A constant attention to the struggles of the start up companies in the space business will constantly remind you that the critical element of progress is the availability of enough solid fuel to keep things moving. This critical solid fuel requirement is the pacing element of almost all the progress of the last decade, with lack of it being the #1 reason for the litter of failed companies across our various back trails.
This required solid fuel is mostly paper based, rectangular stuff printed out in various denominations with pictures of dead presidents on them, with Benjamin in there just to keep us from making it a rule.
I learned several years ago that I could work for any start up space company I wanted, doing any project that interested me, as long as I could fully fund it myself. That last clause has kept me at my day job of concrete construction. The last several years has been somewhat less than lucrative in my field to put it mildly.
In the last month we tried something a bit different. We did a concrete building structure in one piece from wall on slab to roof peak. The only cold joint is where the wall sits on the slab, and rebar a foot on center connects them quite well. In the pictures below is a building we poured in 1 hour 15 minutes from pump start to roof top. The single piece construction of reinforced concrete even has the steel door frame poured in place. We are going for a tornado rating on the structure, with a high burglar resistance as a by product.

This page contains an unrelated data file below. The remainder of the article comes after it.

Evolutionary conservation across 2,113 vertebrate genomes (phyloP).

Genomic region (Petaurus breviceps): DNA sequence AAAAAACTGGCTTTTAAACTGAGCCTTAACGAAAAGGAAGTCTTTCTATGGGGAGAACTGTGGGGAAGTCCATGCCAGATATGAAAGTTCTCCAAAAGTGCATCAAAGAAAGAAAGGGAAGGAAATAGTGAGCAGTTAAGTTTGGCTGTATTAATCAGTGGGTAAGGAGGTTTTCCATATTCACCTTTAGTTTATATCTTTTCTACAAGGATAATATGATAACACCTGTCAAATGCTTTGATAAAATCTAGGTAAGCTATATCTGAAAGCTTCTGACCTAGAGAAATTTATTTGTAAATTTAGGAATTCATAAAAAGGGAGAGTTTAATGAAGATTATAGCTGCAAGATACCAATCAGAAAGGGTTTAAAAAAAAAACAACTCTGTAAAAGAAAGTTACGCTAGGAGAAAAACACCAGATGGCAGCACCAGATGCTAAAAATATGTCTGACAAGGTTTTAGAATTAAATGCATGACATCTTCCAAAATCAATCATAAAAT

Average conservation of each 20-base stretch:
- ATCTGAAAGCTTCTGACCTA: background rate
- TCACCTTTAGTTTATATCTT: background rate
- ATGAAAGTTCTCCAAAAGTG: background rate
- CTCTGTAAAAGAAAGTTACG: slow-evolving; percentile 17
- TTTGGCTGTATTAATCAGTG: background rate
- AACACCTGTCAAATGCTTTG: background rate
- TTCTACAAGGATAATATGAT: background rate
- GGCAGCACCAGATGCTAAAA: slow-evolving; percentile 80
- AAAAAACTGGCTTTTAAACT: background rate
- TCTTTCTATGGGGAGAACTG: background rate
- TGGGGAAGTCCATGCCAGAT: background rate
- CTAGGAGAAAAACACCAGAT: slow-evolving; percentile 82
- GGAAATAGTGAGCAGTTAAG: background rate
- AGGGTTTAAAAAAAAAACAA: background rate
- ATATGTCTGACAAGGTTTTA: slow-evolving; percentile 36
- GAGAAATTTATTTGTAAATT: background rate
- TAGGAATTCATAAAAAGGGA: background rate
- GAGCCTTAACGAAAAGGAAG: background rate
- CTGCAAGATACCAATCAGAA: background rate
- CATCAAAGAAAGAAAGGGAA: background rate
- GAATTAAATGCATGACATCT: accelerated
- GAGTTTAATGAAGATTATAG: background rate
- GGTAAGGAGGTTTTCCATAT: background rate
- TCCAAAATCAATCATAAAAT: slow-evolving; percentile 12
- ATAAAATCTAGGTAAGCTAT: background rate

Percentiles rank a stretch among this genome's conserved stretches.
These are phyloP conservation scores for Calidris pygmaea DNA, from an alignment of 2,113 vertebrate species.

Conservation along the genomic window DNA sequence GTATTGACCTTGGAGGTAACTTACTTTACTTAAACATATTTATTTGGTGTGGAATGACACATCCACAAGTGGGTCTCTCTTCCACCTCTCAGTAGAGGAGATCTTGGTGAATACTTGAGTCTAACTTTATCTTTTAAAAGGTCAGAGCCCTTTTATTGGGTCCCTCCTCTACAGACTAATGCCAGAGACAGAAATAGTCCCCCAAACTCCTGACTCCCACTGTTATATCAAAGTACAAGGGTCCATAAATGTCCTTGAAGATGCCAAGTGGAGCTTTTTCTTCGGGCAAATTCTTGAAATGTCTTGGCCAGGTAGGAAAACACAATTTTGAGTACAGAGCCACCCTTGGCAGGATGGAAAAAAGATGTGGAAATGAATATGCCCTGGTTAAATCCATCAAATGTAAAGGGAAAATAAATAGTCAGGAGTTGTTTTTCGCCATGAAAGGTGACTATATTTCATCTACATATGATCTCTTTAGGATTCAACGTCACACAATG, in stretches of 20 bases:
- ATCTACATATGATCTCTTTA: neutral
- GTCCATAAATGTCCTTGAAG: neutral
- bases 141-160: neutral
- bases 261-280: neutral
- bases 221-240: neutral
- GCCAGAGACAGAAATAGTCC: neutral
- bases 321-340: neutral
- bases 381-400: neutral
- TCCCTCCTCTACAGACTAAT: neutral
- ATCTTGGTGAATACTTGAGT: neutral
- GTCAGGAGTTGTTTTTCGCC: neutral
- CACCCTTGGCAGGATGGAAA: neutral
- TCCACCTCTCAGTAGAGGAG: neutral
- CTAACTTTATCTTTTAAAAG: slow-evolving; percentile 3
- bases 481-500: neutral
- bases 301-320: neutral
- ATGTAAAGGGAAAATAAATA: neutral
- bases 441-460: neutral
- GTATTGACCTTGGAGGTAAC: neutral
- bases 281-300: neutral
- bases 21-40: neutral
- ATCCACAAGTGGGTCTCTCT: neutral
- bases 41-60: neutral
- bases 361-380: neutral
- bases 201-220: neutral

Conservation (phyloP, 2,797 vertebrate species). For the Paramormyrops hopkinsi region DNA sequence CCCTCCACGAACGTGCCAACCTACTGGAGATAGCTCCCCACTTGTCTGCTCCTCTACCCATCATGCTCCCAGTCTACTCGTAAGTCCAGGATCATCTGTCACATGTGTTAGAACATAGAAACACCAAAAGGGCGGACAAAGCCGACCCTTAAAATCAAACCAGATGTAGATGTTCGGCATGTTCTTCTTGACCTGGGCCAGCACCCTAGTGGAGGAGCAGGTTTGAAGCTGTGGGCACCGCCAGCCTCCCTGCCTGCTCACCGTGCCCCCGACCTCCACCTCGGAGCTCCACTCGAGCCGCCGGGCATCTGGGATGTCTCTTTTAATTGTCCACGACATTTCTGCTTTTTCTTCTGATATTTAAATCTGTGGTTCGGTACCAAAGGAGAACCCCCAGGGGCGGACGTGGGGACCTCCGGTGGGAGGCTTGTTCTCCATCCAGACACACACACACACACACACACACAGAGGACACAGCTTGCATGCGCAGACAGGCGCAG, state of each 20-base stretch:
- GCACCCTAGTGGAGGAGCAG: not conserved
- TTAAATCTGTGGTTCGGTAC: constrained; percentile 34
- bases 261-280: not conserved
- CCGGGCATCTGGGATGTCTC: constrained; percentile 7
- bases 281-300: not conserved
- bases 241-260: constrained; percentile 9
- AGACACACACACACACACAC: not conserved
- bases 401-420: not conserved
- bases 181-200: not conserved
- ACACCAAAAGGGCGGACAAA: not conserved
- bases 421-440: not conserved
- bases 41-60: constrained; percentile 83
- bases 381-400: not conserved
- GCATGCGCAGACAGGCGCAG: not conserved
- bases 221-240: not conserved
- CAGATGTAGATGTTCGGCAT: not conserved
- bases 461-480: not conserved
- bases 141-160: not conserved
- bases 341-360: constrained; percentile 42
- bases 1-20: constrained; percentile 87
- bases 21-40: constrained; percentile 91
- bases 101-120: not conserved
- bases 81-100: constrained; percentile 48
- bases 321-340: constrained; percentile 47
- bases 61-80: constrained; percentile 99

Interest in a 10′x12′ storm and storage building has been quite good. The idea itself is not new of course. It is our construction technique that should allow us to get the costs down to something our competition will have trouble matching. We are looking to go into a neighborhood and match architecture with the existing structures so that ours will blend in.
With a little luck and a lot of hard work, this might provide the solid fuel I need over the coming years to explore some of the hare-brained ideas that have been posted here, as well as a few that haven’t.
In the best traditions of innovation, we built this one in an agricultural business scrap area. These pictures are right after form removal and before stucco and simulated roof shingles.